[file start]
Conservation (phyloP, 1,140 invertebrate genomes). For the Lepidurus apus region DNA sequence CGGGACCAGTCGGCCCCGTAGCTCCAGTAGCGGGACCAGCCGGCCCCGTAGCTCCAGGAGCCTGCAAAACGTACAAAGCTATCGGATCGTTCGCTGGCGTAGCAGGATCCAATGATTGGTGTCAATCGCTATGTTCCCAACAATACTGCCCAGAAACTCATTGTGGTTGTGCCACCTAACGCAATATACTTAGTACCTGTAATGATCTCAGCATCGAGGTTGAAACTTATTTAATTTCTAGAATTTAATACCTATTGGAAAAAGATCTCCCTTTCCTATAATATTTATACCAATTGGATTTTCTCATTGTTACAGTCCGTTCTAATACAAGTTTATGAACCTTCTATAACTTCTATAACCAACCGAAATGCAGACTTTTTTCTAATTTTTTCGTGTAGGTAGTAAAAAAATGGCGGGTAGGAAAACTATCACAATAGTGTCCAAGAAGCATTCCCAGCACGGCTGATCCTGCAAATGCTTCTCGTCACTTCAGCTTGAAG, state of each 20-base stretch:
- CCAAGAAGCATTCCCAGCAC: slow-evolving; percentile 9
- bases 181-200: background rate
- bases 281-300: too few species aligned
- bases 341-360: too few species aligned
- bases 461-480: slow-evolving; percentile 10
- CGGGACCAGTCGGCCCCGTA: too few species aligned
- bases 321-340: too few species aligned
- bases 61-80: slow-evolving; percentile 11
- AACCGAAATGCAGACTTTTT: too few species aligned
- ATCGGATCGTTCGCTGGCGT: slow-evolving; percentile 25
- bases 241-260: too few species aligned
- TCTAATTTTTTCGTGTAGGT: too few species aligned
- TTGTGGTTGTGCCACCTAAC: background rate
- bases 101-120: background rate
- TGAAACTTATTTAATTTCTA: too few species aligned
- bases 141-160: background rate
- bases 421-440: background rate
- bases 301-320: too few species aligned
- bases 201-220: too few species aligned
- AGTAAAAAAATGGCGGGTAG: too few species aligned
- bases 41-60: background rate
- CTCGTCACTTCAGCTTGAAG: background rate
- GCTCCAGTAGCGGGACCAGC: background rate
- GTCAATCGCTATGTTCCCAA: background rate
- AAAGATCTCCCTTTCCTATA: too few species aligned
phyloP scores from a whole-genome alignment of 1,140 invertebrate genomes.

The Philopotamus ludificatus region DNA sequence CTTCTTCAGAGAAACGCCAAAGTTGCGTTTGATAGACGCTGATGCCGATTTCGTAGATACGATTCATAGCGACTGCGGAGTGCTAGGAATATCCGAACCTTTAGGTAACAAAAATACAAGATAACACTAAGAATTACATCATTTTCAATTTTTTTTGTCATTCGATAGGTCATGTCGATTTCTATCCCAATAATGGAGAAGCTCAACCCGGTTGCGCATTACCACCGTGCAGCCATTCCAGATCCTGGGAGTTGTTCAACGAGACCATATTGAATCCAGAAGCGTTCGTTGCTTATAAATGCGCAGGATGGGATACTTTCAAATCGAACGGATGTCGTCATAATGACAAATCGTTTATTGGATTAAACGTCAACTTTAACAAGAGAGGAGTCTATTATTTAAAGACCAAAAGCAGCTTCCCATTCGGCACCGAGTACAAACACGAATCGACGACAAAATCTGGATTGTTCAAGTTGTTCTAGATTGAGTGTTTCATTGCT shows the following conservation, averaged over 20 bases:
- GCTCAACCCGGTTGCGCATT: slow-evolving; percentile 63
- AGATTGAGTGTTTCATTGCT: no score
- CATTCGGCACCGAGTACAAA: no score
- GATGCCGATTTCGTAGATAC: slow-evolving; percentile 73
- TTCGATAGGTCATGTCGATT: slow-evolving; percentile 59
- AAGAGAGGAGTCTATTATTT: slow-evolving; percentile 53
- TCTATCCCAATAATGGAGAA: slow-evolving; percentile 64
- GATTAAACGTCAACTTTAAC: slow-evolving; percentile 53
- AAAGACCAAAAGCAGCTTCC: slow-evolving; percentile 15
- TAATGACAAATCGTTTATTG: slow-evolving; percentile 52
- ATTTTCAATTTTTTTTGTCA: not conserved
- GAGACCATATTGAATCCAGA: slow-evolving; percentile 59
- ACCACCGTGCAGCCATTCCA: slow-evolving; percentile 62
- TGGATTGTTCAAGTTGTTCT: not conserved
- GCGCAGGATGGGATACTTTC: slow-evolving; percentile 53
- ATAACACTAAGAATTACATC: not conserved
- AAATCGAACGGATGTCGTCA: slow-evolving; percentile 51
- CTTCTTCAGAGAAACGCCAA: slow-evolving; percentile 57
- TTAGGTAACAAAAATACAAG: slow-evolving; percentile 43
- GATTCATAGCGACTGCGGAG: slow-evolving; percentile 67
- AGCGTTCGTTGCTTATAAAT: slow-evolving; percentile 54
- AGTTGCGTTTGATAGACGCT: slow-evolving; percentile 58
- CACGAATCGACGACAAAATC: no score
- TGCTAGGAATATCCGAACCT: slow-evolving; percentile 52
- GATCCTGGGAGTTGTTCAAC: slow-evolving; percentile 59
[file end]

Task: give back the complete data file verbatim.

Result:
Conservation (phyloP, 1,140 invertebrate genomes). For the Lepidurus apus region DNA sequence CGGGACCAGTCGGCCCCGTAGCTCCAGTAGCGGGACCAGCCGGCCCCGTAGCTCCAGGAGCCTGCAAAACGTACAAAGCTATCGGATCGTTCGCTGGCGTAGCAGGATCCAATGATTGGTGTCAATCGCTATGTTCCCAACAATACTGCCCAGAAACTCATTGTGGTTGTGCCACCTAACGCAATATACTTAGTACCTGTAATGATCTCAGCATCGAGGTTGAAACTTATTTAATTTCTAGAATTTAATACCTATTGGAAAAAGATCTCCCTTTCCTATAATATTTATACCAATTGGATTTTCTCATTGTTACAGTCCGTTCTAATACAAGTTTATGAACCTTCTATAACTTCTATAACCAACCGAAATGCAGACTTTTTTCTAATTTTTTCGTGTAGGTAGTAAAAAAATGGCGGGTAGGAAAACTATCACAATAGTGTCCAAGAAGCATTCCCAGCACGGCTGATCCTGCAAATGCTTCTCGTCACTTCAGCTTGAAG, state of each 20-base stretch:
- CCAAGAAGCATTCCCAGCAC: slow-evolving; percentile 9
- bases 181-200: background rate
- bases 281-300: too few species aligned
- bases 341-360: too few species aligned
- bases 461-480: slow-evolving; percentile 10
- CGGGACCAGTCGGCCCCGTA: too few species aligned
- bases 321-340: too few species aligned
- bases 61-80: slow-evolving; percentile 11
- AACCGAAATGCAGACTTTTT: too few species aligned
- ATCGGATCGTTCGCTGGCGT: slow-evolving; percentile 25
- bases 241-260: too few species aligned
- TCTAATTTTTTCGTGTAGGT: too few species aligned
- TTGTGGTTGTGCCACCTAAC: background rate
- bases 101-120: background rate
- TGAAACTTATTTAATTTCTA: too few species aligned
- bases 141-160: background rate
- bases 421-440: background rate
- bases 301-320: too few species aligned
- bases 201-220: too few species aligned
- AGTAAAAAAATGGCGGGTAG: too few species aligned
- bases 41-60: background rate
- CTCGTCACTTCAGCTTGAAG: background rate
- GCTCCAGTAGCGGGACCAGC: background rate
- GTCAATCGCTATGTTCCCAA: background rate
- AAAGATCTCCCTTTCCTATA: too few species aligned
phyloP scores from a whole-genome alignment of 1,140 invertebrate genomes.

The Philopotamus ludificatus region DNA sequence CTTCTTCAGAGAAACGCCAAAGTTGCGTTTGATAGACGCTGATGCCGATTTCGTAGATACGATTCATAGCGACTGCGGAGTGCTAGGAATATCCGAACCTTTAGGTAACAAAAATACAAGATAACACTAAGAATTACATCATTTTCAATTTTTTTTGTCATTCGATAGGTCATGTCGATTTCTATCCCAATAATGGAGAAGCTCAACCCGGTTGCGCATTACCACCGTGCAGCCATTCCAGATCCTGGGAGTTGTTCAACGAGACCATATTGAATCCAGAAGCGTTCGTTGCTTATAAATGCGCAGGATGGGATACTTTCAAATCGAACGGATGTCGTCATAATGACAAATCGTTTATTGGATTAAACGTCAACTTTAACAAGAGAGGAGTCTATTATTTAAAGACCAAAAGCAGCTTCCCATTCGGCACCGAGTACAAACACGAATCGACGACAAAATCTGGATTGTTCAAGTTGTTCTAGATTGAGTGTTTCATTGCT shows the following conservation, averaged over 20 bases:
- GCTCAACCCGGTTGCGCATT: slow-evolving; percentile 63
- AGATTGAGTGTTTCATTGCT: no score
- CATTCGGCACCGAGTACAAA: no score
- GATGCCGATTTCGTAGATAC: slow-evolving; percentile 73
- TTCGATAGGTCATGTCGATT: slow-evolving; percentile 59
- AAGAGAGGAGTCTATTATTT: slow-evolving; percentile 53
- TCTATCCCAATAATGGAGAA: slow-evolving; percentile 64
- GATTAAACGTCAACTTTAAC: slow-evolving; percentile 53
- AAAGACCAAAAGCAGCTTCC: slow-evolving; percentile 15
- TAATGACAAATCGTTTATTG: slow-evolving; percentile 52
- ATTTTCAATTTTTTTTGTCA: not conserved
- GAGACCATATTGAATCCAGA: slow-evolving; percentile 59
- ACCACCGTGCAGCCATTCCA: slow-evolving; percentile 62
- TGGATTGTTCAAGTTGTTCT: not conserved
- GCGCAGGATGGGATACTTTC: slow-evolving; percentile 53
- ATAACACTAAGAATTACATC: not conserved
- AAATCGAACGGATGTCGTCA: slow-evolving; percentile 51
- CTTCTTCAGAGAAACGCCAA: slow-evolving; percentile 57
- TTAGGTAACAAAAATACAAG: slow-evolving; percentile 43
- GATTCATAGCGACTGCGGAG: slow-evolving; percentile 67
- AGCGTTCGTTGCTTATAAAT: slow-evolving; percentile 54
- AGTTGCGTTTGATAGACGCT: slow-evolving; percentile 58
- CACGAATCGACGACAAAATC: no score
- TGCTAGGAATATCCGAACCT: slow-evolving; percentile 52
- GATCCTGGGAGTTGTTCAAC: slow-evolving; percentile 59